Tag Archives: tonic

Selenite, chaga steaks and tea post

24 Mar

Just relaxing enjoying a chaga tea while viewing a blewit I entered in my image page last night.

Since a nice chunk of Selenite was already on our step, it seems only polite for it to share the spot light with the Chaga steaks I’ve sliced for drying today. If you are going to dry your own Chaga I suggest you keep your temperature around 120 degrees F or below.

Click on the photo below to see the many thin transparent  layer.

Here is a  close up of the Selenite, this particular piece I collected 25 years ago just under the water level of a steep banked sinkhole pond, I had a challenging time getting down to it as I noticed it shining from the opposite side of the pond and ended up laying head first from the bank feeling for it and eventually was able to bring it up. Travelling that area is interesting as many of the sinkholes are collapsed caves, one small lake in the area is over 200 ft deep. At the time of my Selenite collection it appeared to be freshly exposed earth with the transparent gypsum peeking out here and there.I wasn’t sure what it was then, other than it was unusual, I bought the audubon field guide for rocks and minerals soon after and this made my wild food  adventures even more enjoyable as it opened my eyes a little wider to things in general. Have a great weekend naturally.

Chaga and shelving tooth

22 Mar

Last evening I was out foraging for some wild Enoki mushrooms (Flammulina velutipes) when I noticed this very large group of Shelving tooth (climacodon septentrionale) as I approached a hundred feet closer I was pleasantly surprised to find a nice Chaga mushroom (Inonotus Obliquus) on the next tree beside it as my Chaga supply is getting a little low. You may need to click on the photo to see the Chaga.

This Shelving tooth was in exceptional shape as it would have come to fruit last Sept or Oct, so it hung in valiantly throughout the winter.

Here is the under side of the shelving tooth, some folks also call this mushroom Northern tooth, notice the teeth instead of gills or pores.

Here is the Chaga mushroom up close.

Here is the Chaga trimmed up and ready to be chopped and taken home for slicing and drying.

My boot is a size 12 so this Chaga is around 10 inches by  six inches across, probably weighs 3 lbs before drying. If you have health issues take my advise, do some internet research on Chaga, I’m not selling it here, lots of folks are doing so on Ebay check it out. Look for a supplier who only harvest Chaga from living birches which produce leaves during the growing season.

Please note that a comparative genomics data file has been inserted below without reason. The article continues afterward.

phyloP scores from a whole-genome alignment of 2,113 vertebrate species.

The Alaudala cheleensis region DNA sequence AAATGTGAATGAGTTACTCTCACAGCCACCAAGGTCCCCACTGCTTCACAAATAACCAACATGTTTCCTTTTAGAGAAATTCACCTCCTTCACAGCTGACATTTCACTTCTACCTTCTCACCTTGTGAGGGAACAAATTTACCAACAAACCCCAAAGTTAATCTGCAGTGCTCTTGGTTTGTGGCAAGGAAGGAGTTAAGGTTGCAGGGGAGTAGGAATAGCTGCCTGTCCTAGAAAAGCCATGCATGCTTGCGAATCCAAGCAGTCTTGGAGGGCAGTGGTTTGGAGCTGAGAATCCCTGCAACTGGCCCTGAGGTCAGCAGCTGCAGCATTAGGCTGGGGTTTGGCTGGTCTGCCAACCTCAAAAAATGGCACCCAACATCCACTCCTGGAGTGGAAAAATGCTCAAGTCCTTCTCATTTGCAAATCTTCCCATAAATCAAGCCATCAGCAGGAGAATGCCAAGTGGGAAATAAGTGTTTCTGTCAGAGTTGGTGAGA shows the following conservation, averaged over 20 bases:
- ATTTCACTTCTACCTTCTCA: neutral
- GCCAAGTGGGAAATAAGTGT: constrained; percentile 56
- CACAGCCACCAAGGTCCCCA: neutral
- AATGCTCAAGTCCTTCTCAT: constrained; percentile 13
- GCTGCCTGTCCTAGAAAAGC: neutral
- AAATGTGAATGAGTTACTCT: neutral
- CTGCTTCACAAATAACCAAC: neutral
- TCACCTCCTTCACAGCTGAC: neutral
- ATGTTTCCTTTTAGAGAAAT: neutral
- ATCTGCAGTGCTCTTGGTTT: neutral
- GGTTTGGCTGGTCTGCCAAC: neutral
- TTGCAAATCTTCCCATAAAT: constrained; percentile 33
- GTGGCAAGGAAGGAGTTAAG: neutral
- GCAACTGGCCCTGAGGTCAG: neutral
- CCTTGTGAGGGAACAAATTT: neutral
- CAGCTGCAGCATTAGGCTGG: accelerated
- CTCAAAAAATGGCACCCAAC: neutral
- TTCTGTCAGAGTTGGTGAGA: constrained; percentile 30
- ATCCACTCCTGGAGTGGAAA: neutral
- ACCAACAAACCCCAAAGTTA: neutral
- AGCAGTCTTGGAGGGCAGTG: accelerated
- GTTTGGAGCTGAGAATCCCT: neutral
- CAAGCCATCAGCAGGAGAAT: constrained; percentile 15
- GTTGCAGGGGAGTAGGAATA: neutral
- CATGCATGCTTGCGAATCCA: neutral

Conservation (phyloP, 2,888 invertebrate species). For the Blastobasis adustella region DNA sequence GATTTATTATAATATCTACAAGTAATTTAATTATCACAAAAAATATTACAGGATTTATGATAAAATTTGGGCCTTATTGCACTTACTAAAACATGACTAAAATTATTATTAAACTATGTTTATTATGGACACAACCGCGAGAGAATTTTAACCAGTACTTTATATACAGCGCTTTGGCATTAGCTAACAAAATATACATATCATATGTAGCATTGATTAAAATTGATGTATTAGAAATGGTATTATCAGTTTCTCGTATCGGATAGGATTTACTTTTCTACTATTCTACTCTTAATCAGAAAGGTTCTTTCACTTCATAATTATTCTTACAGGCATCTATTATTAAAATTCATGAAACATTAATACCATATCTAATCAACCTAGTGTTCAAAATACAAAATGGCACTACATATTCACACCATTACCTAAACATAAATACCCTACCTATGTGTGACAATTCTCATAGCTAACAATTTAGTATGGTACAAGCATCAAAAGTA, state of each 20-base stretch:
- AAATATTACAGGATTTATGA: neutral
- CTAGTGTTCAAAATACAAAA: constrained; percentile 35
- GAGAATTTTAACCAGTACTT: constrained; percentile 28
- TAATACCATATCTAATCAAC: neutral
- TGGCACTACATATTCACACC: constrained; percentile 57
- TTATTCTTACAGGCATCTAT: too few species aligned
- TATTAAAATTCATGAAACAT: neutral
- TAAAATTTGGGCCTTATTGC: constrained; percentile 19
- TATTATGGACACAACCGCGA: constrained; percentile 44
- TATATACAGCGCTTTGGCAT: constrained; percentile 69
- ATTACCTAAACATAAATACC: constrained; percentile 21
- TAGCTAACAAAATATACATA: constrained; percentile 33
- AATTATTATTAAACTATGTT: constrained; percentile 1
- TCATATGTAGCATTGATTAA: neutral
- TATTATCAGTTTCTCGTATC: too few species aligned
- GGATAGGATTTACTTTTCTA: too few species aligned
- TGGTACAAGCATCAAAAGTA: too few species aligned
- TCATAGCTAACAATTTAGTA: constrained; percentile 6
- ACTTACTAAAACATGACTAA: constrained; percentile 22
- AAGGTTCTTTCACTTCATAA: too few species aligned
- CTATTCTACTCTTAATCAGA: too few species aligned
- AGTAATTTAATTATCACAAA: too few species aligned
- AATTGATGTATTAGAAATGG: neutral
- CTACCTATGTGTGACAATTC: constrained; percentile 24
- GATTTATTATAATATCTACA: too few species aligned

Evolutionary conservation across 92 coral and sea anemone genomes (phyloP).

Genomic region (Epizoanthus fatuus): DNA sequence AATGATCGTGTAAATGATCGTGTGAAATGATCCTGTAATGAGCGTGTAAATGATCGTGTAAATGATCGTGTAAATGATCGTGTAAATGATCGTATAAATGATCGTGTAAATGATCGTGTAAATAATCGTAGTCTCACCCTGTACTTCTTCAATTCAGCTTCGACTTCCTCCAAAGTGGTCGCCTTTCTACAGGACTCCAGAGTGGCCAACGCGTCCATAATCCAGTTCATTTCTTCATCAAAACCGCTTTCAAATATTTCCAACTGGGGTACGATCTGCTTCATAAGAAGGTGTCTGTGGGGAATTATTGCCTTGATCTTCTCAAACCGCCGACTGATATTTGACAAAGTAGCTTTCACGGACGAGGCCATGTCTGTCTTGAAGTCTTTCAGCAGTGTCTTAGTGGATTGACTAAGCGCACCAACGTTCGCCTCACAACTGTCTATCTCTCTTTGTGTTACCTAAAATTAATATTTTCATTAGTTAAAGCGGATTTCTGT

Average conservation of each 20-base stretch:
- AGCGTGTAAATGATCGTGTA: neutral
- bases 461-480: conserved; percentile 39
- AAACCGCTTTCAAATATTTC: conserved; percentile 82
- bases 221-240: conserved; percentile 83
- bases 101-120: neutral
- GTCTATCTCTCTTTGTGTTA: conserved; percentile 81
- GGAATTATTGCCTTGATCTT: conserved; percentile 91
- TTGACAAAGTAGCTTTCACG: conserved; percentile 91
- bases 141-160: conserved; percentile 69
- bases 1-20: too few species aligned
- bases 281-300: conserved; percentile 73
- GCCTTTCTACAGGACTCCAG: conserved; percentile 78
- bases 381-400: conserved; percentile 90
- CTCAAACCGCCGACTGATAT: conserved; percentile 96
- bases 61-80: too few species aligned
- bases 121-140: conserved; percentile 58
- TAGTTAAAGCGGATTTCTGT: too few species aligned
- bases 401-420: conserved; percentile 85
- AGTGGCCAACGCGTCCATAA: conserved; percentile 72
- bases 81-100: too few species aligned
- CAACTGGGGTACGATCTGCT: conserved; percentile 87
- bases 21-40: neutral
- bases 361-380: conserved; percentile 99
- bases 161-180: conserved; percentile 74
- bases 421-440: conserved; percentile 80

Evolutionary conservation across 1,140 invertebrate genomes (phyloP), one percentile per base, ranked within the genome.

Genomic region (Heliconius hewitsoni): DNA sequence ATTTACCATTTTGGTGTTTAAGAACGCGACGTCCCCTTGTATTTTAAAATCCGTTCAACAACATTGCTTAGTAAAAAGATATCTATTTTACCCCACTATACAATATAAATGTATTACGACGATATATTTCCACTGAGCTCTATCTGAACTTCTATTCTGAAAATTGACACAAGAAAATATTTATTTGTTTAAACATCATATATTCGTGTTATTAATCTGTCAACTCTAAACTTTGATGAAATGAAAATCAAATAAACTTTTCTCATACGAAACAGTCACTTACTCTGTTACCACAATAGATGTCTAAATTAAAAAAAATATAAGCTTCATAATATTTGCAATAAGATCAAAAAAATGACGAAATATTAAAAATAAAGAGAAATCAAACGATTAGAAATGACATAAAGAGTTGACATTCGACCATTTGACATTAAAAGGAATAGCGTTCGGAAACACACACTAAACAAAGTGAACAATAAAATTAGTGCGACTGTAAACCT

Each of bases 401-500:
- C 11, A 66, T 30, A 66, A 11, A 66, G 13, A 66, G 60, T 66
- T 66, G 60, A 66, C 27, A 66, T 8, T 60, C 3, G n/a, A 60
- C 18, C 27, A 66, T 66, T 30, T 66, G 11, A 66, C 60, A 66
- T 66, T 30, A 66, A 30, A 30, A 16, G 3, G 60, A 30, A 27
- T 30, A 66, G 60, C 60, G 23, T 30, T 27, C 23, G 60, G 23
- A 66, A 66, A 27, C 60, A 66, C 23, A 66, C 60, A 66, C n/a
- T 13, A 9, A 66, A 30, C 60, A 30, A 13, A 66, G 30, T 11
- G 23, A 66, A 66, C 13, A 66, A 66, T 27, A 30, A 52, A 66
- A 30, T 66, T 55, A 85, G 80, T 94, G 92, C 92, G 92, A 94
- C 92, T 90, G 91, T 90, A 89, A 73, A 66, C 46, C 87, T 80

Today we had record temperatures over 77 degrees with the day starting off around 40 degrees, a bit warm for maple sugar weather for the folks a mile down the road from the chaga and the boot, though many were out enjoying a taste at the sugar camp. cheers for now

Chaga mushroom appears good to me

16 Jan

Chaga mushroom tea (Inonotus obliquus) is a welcomed visitor on the ever shifting river me, as it trickles and meanders through the various passages attracted to the most acidic particles on the shores and in the murkier pools diligently driven into various always present new forms. I’ve never found info on the complete life cycle of chaga, it can’t be grown commercially, the fertile assumed spore producing stage is a mystery. The mycelium appears in a variety of different tree trunks and the (sterile conk) known as  the chaga mushroom normally is seen on wounds on the trunk, the best medicinal properties are alleged to come from chagas growing on birch trees, I gather them from only (paper and yellow birches) which are still alive enough to produce leaves during the growing season and usually collect my chaga for the year during the coldest days of winter.

The mycelium which produce chaga will at the same time be shortening the life cycle of the tree it inhabits, so in the illusion — one things disease is another things cure.  I’ve been drinking chaga tea for a few years now and have to spread the word on this, though please harvest this respectfully.  I usually drink 4 or 5 cups per week and harvest approximately 10 lbs per year, this is plenty for myself and a few others I share with. I usually during the summer months while gathering other gifts choose a tree or 2 to revisit later on. In the colder northern areas this is one of the few items we can gather at this time of the year, as shown in one of the pictures in the (chaga page),  we have a little bit of snow mostly in Jan and Feb plus today we had a wind chill factor of -28 degrees, I’m not going to go into all the details on the medicinal properties here, I will list below words to search under if you are interested in learning more. Oh I believe the FDA has it listed as safe as a food or food coloring though I didn’t look this up recently, so check for yourself. It has been used as a table tea in areas of Siberia for century’s. It taste pretty good though I usually mix in a few other herbs and fruits, once prepared you can drink it hot or cold. I also boil rice in the tea occasionally. There are numerous whys to prepare the tea, I’ve tried many but today go with the easiest methods which produce great results, so keep it simple. (Click on enlarge the pics in the chaga page next to the image page above right for some close-ups on some of the different shapes of chage) They can range from 1/4 to 10 lbs. If you have any questions, enter a comment, I may have some info specific to your interest.

SEARCH LIST  Chaga mushroom medicinal properties, ORAC rating, betulinac acid, anti oxidants, chemotherapy, adaptogen, detoxification, healing wounds, Aleksandr Solzhenitsyn, blood pressure, skin care.